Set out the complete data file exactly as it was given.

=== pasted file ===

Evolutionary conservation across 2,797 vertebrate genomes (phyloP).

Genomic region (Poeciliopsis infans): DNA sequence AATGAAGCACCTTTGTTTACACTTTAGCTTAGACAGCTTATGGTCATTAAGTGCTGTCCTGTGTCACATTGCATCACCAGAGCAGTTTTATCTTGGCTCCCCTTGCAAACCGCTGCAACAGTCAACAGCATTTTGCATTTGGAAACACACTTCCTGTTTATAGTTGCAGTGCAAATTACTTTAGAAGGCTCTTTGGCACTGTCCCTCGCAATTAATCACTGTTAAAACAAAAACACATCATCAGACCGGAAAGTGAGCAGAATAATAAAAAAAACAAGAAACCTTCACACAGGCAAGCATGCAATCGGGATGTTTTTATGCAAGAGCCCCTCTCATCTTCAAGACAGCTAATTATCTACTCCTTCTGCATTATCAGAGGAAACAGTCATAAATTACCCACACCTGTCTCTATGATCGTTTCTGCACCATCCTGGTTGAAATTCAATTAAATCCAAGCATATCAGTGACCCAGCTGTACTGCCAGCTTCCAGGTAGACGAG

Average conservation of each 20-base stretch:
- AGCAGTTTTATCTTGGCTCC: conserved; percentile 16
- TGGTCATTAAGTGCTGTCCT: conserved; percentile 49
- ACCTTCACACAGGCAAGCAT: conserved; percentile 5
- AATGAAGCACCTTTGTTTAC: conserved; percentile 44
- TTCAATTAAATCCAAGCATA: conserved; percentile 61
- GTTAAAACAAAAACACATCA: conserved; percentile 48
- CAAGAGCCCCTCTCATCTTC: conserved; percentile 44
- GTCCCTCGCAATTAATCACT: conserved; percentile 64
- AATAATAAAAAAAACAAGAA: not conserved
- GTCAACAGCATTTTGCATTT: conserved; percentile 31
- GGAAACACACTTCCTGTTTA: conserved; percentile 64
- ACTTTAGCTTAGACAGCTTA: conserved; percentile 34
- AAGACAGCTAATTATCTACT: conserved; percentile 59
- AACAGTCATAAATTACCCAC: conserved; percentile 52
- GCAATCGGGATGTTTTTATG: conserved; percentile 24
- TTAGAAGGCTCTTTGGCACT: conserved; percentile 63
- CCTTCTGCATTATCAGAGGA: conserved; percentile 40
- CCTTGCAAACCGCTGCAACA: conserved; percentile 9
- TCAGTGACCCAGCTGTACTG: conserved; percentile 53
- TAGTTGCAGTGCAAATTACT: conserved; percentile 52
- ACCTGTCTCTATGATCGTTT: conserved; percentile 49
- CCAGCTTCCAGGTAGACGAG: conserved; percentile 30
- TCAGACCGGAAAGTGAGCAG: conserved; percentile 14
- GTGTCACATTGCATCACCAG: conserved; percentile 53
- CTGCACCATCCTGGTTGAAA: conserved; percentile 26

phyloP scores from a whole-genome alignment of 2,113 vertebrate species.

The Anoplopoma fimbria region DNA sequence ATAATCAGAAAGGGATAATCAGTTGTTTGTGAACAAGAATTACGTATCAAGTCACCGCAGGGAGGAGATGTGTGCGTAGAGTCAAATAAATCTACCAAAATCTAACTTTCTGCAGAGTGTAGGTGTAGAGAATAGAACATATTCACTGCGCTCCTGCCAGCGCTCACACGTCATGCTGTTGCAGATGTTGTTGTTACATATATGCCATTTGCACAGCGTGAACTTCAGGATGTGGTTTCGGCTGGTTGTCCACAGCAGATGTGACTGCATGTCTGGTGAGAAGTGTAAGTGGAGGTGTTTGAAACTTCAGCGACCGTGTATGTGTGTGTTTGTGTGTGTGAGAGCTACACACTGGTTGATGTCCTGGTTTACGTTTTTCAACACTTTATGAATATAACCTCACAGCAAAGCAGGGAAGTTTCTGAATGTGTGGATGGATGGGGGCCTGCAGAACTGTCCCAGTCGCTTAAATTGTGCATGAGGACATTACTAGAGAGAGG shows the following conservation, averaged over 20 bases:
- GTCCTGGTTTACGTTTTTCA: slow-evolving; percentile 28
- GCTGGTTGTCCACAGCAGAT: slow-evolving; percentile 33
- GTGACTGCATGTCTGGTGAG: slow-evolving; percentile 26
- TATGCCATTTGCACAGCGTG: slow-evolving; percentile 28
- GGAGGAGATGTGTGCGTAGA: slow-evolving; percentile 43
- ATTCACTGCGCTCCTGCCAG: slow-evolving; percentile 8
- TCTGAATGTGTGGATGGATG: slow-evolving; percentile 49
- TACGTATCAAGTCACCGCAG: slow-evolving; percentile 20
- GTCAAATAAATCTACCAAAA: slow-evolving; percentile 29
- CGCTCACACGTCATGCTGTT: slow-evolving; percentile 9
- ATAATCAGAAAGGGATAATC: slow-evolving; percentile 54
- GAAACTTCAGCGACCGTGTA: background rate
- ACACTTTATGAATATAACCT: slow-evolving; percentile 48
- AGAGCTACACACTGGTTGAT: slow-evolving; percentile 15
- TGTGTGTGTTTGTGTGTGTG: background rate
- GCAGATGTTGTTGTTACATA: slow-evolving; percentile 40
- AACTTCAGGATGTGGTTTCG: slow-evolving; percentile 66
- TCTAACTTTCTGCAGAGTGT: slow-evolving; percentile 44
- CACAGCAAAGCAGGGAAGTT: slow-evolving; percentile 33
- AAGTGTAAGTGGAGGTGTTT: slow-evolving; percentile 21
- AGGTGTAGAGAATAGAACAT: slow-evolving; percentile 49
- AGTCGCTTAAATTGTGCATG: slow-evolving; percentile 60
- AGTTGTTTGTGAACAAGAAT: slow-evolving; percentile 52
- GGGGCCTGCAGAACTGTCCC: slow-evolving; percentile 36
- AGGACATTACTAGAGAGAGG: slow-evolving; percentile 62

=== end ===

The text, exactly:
Evolutionary conservation across 2,797 vertebrate genomes (phyloP).

Genomic region (Poeciliopsis infans): DNA sequence AATGAAGCACCTTTGTTTACACTTTAGCTTAGACAGCTTATGGTCATTAAGTGCTGTCCTGTGTCACATTGCATCACCAGAGCAGTTTTATCTTGGCTCCCCTTGCAAACCGCTGCAACAGTCAACAGCATTTTGCATTTGGAAACACACTTCCTGTTTATAGTTGCAGTGCAAATTACTTTAGAAGGCTCTTTGGCACTGTCCCTCGCAATTAATCACTGTTAAAACAAAAACACATCATCAGACCGGAAAGTGAGCAGAATAATAAAAAAAACAAGAAACCTTCACACAGGCAAGCATGCAATCGGGATGTTTTTATGCAAGAGCCCCTCTCATCTTCAAGACAGCTAATTATCTACTCCTTCTGCATTATCAGAGGAAACAGTCATAAATTACCCACACCTGTCTCTATGATCGTTTCTGCACCATCCTGGTTGAAATTCAATTAAATCCAAGCATATCAGTGACCCAGCTGTACTGCCAGCTTCCAGGTAGACGAG

Average conservation of each 20-base stretch:
- AGCAGTTTTATCTTGGCTCC: conserved; percentile 16
- TGGTCATTAAGTGCTGTCCT: conserved; percentile 49
- ACCTTCACACAGGCAAGCAT: conserved; percentile 5
- AATGAAGCACCTTTGTTTAC: conserved; percentile 44
- TTCAATTAAATCCAAGCATA: conserved; percentile 61
- GTTAAAACAAAAACACATCA: conserved; percentile 48
- CAAGAGCCCCTCTCATCTTC: conserved; percentile 44
- GTCCCTCGCAATTAATCACT: conserved; percentile 64
- AATAATAAAAAAAACAAGAA: not conserved
- GTCAACAGCATTTTGCATTT: conserved; percentile 31
- GGAAACACACTTCCTGTTTA: conserved; percentile 64
- ACTTTAGCTTAGACAGCTTA: conserved; percentile 34
- AAGACAGCTAATTATCTACT: conserved; percentile 59
- AACAGTCATAAATTACCCAC: conserved; percentile 52
- GCAATCGGGATGTTTTTATG: conserved; percentile 24
- TTAGAAGGCTCTTTGGCACT: conserved; percentile 63
- CCTTCTGCATTATCAGAGGA: conserved; percentile 40
- CCTTGCAAACCGCTGCAACA: conserved; percentile 9
- TCAGTGACCCAGCTGTACTG: conserved; percentile 53
- TAGTTGCAGTGCAAATTACT: conserved; percentile 52
- ACCTGTCTCTATGATCGTTT: conserved; percentile 49
- CCAGCTTCCAGGTAGACGAG: conserved; percentile 30
- TCAGACCGGAAAGTGAGCAG: conserved; percentile 14
- GTGTCACATTGCATCACCAG: conserved; percentile 53
- CTGCACCATCCTGGTTGAAA: conserved; percentile 26

phyloP scores from a whole-genome alignment of 2,113 vertebrate species.

The Anoplopoma fimbria region DNA sequence ATAATCAGAAAGGGATAATCAGTTGTTTGTGAACAAGAATTACGTATCAAGTCACCGCAGGGAGGAGATGTGTGCGTAGAGTCAAATAAATCTACCAAAATCTAACTTTCTGCAGAGTGTAGGTGTAGAGAATAGAACATATTCACTGCGCTCCTGCCAGCGCTCACACGTCATGCTGTTGCAGATGTTGTTGTTACATATATGCCATTTGCACAGCGTGAACTTCAGGATGTGGTTTCGGCTGGTTGTCCACAGCAGATGTGACTGCATGTCTGGTGAGAAGTGTAAGTGGAGGTGTTTGAAACTTCAGCGACCGTGTATGTGTGTGTTTGTGTGTGTGAGAGCTACACACTGGTTGATGTCCTGGTTTACGTTTTTCAACACTTTATGAATATAACCTCACAGCAAAGCAGGGAAGTTTCTGAATGTGTGGATGGATGGGGGCCTGCAGAACTGTCCCAGTCGCTTAAATTGTGCATGAGGACATTACTAGAGAGAGG shows the following conservation, averaged over 20 bases:
- GTCCTGGTTTACGTTTTTCA: slow-evolving; percentile 28
- GCTGGTTGTCCACAGCAGAT: slow-evolving; percentile 33
- GTGACTGCATGTCTGGTGAG: slow-evolving; percentile 26
- TATGCCATTTGCACAGCGTG: slow-evolving; percentile 28
- GGAGGAGATGTGTGCGTAGA: slow-evolving; percentile 43
- ATTCACTGCGCTCCTGCCAG: slow-evolving; percentile 8
- TCTGAATGTGTGGATGGATG: slow-evolving; percentile 49
- TACGTATCAAGTCACCGCAG: slow-evolving; percentile 20
- GTCAAATAAATCTACCAAAA: slow-evolving; percentile 29
- CGCTCACACGTCATGCTGTT: slow-evolving; percentile 9
- ATAATCAGAAAGGGATAATC: slow-evolving; percentile 54
- GAAACTTCAGCGACCGTGTA: background rate
- ACACTTTATGAATATAACCT: slow-evolving; percentile 48
- AGAGCTACACACTGGTTGAT: slow-evolving; percentile 15
- TGTGTGTGTTTGTGTGTGTG: background rate
- GCAGATGTTGTTGTTACATA: slow-evolving; percentile 40
- AACTTCAGGATGTGGTTTCG: slow-evolving; percentile 66
- TCTAACTTTCTGCAGAGTGT: slow-evolving; percentile 44
- CACAGCAAAGCAGGGAAGTT: slow-evolving; percentile 33
- AAGTGTAAGTGGAGGTGTTT: slow-evolving; percentile 21
- AGGTGTAGAGAATAGAACAT: slow-evolving; percentile 49
- AGTCGCTTAAATTGTGCATG: slow-evolving; percentile 60
- AGTTGTTTGTGAACAAGAAT: slow-evolving; percentile 52
- GGGGCCTGCAGAACTGTCCC: slow-evolving; percentile 36
- AGGACATTACTAGAGAGAGG: slow-evolving; percentile 62